Located 45 miles southwest of Birmingham, AL, Shelby County joined the ASPCA Partnership in July 2009. Shelby County Department of Environmental Services contracts their animal housing and care program through the Shelby Humane Society – they are two partners with one small animal shelter in a geographically challenged county. Through transport, spay/neuter and adoption programs, the partners dramatically increased their live release rate.
Shelby County, AL: Human Population: 195,085*
Shelby Humane Society
Shelby County Department of Environmental Services
||Shelby County, AL|
|2011 Total Intake
|2011 Targeted Spay/Neuter
What They've Accomplished Together
- The Live Release Rate (LRR) increased almost 50%, from 35.4% in 2008 to 52.4% in 2011.
- Intake has decreased by 31%, from 7,294 pets in 2008 to 5,019 in 2011.
- Transfers out have increased from 16% (2008) to 24% (2011) of the annual intake.
"We needed a game changer. We felt the ASPCA could bring us the expertise we needed to re-engage our community."
– Chad Scroggins, Director, Shelby County Department of Environmental Services.
Challenges They Faced
The main obstacle facing the partners was a mountain – literally. Two-thirds of Shelby County's population lives in the western third of the county, which is closest to Birmingham. Separated by the Appalachian Mountains, Shelby Humane Society is located in the eastern region of the county, where the population is more rural.
Animal control picks up many pets in the rural two-thirds of Shelby County and brings them to the humane society, but potential adopters live on the other side of the mountain.
addition, Shelby lacks a high-volume spay/neuter clinic, and the
partners rely on a clinic in another county for 80% of their
Getting Set for Success
Using their baseline data and the ASPCA Logic Model process, the Shelby County partners planned a foundation of programs that would have an immediate impact on LRR. These three strategies included a transport program, spay/neuter program and adoption program.
The humane society also sought to reach county residents who might not know about their shelter in the southern part of the county or who might think their shelter was not worth the trip.
- To increase the humane society's exposure to local residents, they drove over the mountain to establish a few adoption outreach events. For example, an arrangement made with a local mall allowed them to bring pets into an empty retail space over the holiday season. For nearly eight weeks, they adopted pets and directed people to the humane society, resulting in increased adoptions and more than $14,000 in donations.
- Shelby Humane Society increased awareness and raised support through their very first direct mail campaign. The ASPCA's fundraising department helped them produce a letter that generated almost $8,000 in donations.
"The ASPCA has
helped us fine tune our strategies and improve services for our
community. As a result, people trust us more out in the field to help
when they need it."
– Chad Scroggins, Director, Shelby County Department of Environmental Services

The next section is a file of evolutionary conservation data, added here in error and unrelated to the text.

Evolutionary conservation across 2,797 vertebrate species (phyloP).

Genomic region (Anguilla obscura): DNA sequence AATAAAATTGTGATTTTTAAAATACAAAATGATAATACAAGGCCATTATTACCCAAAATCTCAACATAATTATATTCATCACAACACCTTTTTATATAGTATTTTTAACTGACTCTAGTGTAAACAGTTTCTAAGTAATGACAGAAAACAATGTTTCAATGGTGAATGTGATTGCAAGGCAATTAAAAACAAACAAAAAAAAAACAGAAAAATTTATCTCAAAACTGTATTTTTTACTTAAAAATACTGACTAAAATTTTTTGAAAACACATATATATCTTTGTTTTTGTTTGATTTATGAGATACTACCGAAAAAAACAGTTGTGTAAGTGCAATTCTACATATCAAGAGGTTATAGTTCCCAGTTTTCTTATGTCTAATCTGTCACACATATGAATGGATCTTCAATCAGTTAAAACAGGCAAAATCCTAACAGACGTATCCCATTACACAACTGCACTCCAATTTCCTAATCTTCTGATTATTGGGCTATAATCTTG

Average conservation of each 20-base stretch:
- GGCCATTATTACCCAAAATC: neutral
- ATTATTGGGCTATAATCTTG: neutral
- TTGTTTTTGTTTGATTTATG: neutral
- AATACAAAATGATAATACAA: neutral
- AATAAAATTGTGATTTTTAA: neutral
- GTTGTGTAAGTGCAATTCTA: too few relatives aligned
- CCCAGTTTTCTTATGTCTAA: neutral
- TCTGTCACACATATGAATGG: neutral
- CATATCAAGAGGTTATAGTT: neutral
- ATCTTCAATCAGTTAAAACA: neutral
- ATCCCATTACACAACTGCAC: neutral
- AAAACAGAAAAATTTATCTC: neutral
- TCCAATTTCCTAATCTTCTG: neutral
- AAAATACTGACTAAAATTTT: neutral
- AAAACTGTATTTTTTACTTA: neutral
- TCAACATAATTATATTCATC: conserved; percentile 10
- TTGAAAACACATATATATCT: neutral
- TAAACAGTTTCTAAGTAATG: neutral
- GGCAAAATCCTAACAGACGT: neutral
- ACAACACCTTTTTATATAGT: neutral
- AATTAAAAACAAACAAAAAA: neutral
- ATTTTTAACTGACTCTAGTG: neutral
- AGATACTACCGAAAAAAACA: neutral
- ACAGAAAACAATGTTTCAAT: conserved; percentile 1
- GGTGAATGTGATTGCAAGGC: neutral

- Since expanding their transfer program with ASPCA funding in 2009, Shelby County has transferred 4,255 pets to other agencies through July 2012, an incredible achievement for any community. Their goal for end of year 2012 was to transfer 1,500 animals – more than 50% of their anticipated 2012 canine intake at the humane society.
- During June's Adopt A Shelter Cat Month promotion in 2011, the Shelby Humane Society waived the adoption fee entirely for cats one year and older and reduced it to $25 for kittens. They reported a 52% increase in feline adoptions that month over June 2010. Marketing programs like these have generated a lot of media attention and attracted more potential adopters.
Why It Worked
Even though the Shelby partners had been working together through the animal care and housing contract, they say joining the ASPCA Partnership helped to strengthen their communications process and elevate their work in the community. Working together for shared goals gave them a united front that resonated well with residents once they found ways to raise awareness for their collective work.
The partners' willingness to try new things – such as a direct mail campaign and reduced and fee-waived adoptions suggested by the ASPCA – also gave them a boost.
After graduation, the Shelby County partners will continue to provide data to the ASPCA for the next five years as well as pass on lessons learned to communities new to the ASPCA Partnership.
"The greatest impact of the ASPCA Partnership has been that people now see us as a resource and call us for help before relinquishment."
– Jenny Wilson, former Executive Director, Shelby Humane Society
While Shelby County plans to continue strengthening their core work through transfer, adoption and spay/neuter programs, they also are open to other programs that will build relationships in the community. Through ASPCA funding, an outreach coordinator will visit schools and local events to get the word out. The Shelby partners also bought a van to launch Training Wheels – a grassroots program that provides pet supplies to residents in high-risk areas and offers doghouses or dog runners to get pets off the chain.